Classical music or New Age nonsense?

A concerto for basset clarinet, orchestra and optional electronics inspired by the Yoga Sutras of Patanjali with four movements titled Breath of Life, Meditation, Mind Concentration and Intense Spiritual Union. And it gets worse or better depending on your point of view: the soloist and orchestra intone mantras, and in conclusion the brass and string sections chant the mantra of the Buddhist bodhisattva of compassion, Avalokiteshvara Om mani padme hum. Is it classical music or is it New Age nonsense?

The concerto is the sadly departed Wim Henderickx's Sutra which was co-commissioned for the soloist Annelien Van Wauwe by BBC Radio 3 and the Borletti-Buitoni Trust. Annelien Van Wauwe was a major influence on the concerto's composition. She is a qualified yoga teacher who explains that “I feel many similarities between actually doing yoga, getting really focused and concentrated on the breath, and then being on stage as a woodwind soloist. It’s almost the same thing. And you also need to have this calmness in your entire system to really be able to perform the music as precise and perfect as possible.”

It is these links between music and wellbeing that must be understood before dismissing Sutra as New Age nonsense. In an age of changing values and priorities classical music is struggling to justify its funding, and arguing the case for funding is becoming more and more difficult as the artform increasingly becomes just another form of entertainment. Whether we like it or not, positive metrics - both demographics and fiscal - are essential if classical music is to survive, yet along thrive. Because of this, linking classical music to wellbeing makes sense.

Mindfulness training generates annual revenues of more than $1 billion in the US alone, and a 2017 study by the US National Center for Complementary and Integrative Health reported that 14.2 per cent of adult Americans - that's more than 36 million people - now report practising meditation. It is also significant that meditation has a high penetration among the classical target market of the high DQ  (Digital Quotient) cohort  - the cohort with high levels of digital literacy. The two leading meditation apps are Headspace and Calm. Both apps have more than two million paid subscribers. Calm has been downloaded more than 50 million times and Headspace more than 60 million times, while in 2019 Calm became the first ever mental-health 'unicorn' - a private start-up valued at more than $1 billion.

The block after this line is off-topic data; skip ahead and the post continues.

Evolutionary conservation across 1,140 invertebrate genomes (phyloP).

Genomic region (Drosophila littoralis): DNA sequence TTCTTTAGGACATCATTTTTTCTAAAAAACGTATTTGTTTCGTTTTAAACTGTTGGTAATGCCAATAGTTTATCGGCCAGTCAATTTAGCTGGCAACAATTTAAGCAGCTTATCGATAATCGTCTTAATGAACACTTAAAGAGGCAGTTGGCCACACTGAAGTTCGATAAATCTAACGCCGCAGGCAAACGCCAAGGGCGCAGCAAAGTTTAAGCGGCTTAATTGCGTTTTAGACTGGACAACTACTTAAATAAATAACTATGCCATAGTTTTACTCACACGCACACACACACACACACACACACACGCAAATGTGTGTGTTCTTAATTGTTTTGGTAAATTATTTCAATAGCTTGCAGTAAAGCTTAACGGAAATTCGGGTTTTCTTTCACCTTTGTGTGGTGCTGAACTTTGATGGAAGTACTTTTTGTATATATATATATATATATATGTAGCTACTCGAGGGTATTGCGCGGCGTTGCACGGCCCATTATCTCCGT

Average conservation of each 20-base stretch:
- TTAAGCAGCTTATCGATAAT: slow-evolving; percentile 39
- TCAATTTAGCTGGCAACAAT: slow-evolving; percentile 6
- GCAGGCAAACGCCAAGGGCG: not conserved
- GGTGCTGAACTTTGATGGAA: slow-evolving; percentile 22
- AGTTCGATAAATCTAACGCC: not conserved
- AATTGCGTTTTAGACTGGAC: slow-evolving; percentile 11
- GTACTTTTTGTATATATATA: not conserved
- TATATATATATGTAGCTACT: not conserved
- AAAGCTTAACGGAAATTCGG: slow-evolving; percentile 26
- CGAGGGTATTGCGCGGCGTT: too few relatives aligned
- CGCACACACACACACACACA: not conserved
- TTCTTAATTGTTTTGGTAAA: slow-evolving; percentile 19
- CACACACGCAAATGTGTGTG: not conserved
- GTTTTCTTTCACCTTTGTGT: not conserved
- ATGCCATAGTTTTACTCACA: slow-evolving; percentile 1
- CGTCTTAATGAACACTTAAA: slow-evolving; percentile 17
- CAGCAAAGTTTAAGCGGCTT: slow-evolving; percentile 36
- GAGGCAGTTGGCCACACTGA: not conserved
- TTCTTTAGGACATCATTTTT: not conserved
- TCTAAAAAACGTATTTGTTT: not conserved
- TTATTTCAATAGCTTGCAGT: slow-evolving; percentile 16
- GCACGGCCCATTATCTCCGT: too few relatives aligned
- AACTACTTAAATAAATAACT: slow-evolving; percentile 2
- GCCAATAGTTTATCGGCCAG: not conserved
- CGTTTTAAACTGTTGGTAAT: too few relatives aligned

Sutra was premiered in March 2022 by Annelien Van Wauwe with the BBC Scottish Symphony conducted by Martyn Brabbins - video via this link, and she has recorded the concerto for the Pentatone label with the NDR Philharmonie and Andrew Manze. The Pentatone recording is cleverly coupled with the audience-friendly Mozart's k. 622 Concerto in its original version for basset clarinet. Wim Henderickx and Annelien Van Wauwe cannot be accused of selling out to a new age fad. The concerto is anchored by four Patanjali sutras which focus on the inward-looking mental benefits of yoga and pre-date the corruption of yoga into a branch of callisthenics. There have been other notable examples of classical musicians practicing yoga. Probably the best-known was Yehudi Menuhin whose famous yoga acrobatics owed as much, if not more, to Western gymnastics than Patanjali's sutras. Another celebrated and thankfully less gymnastic practitioner was Herbert von Karajan; he studied with the German Jesuit priest and Zen master Father Hugo Enomiya-Lassalle, who in turn was a pupil of the Zen Rinzai priest Harada Rōshi.

It would be foolish to pretend that yoga concertos are the silver bullet that classical music has been searching in vain for. But Sutra is a valuable example of how classical music can build new audiences by linking to something that the target demographic is familiar with. Endless Mahler symphonies punctuated by virtue signalling amuse bouches fail to provide that essential link. But Wim Henderickx's Sutra does provide a link to 36 million potential classical converts in the US alone. Now that is something the classical music industry should meditate on.

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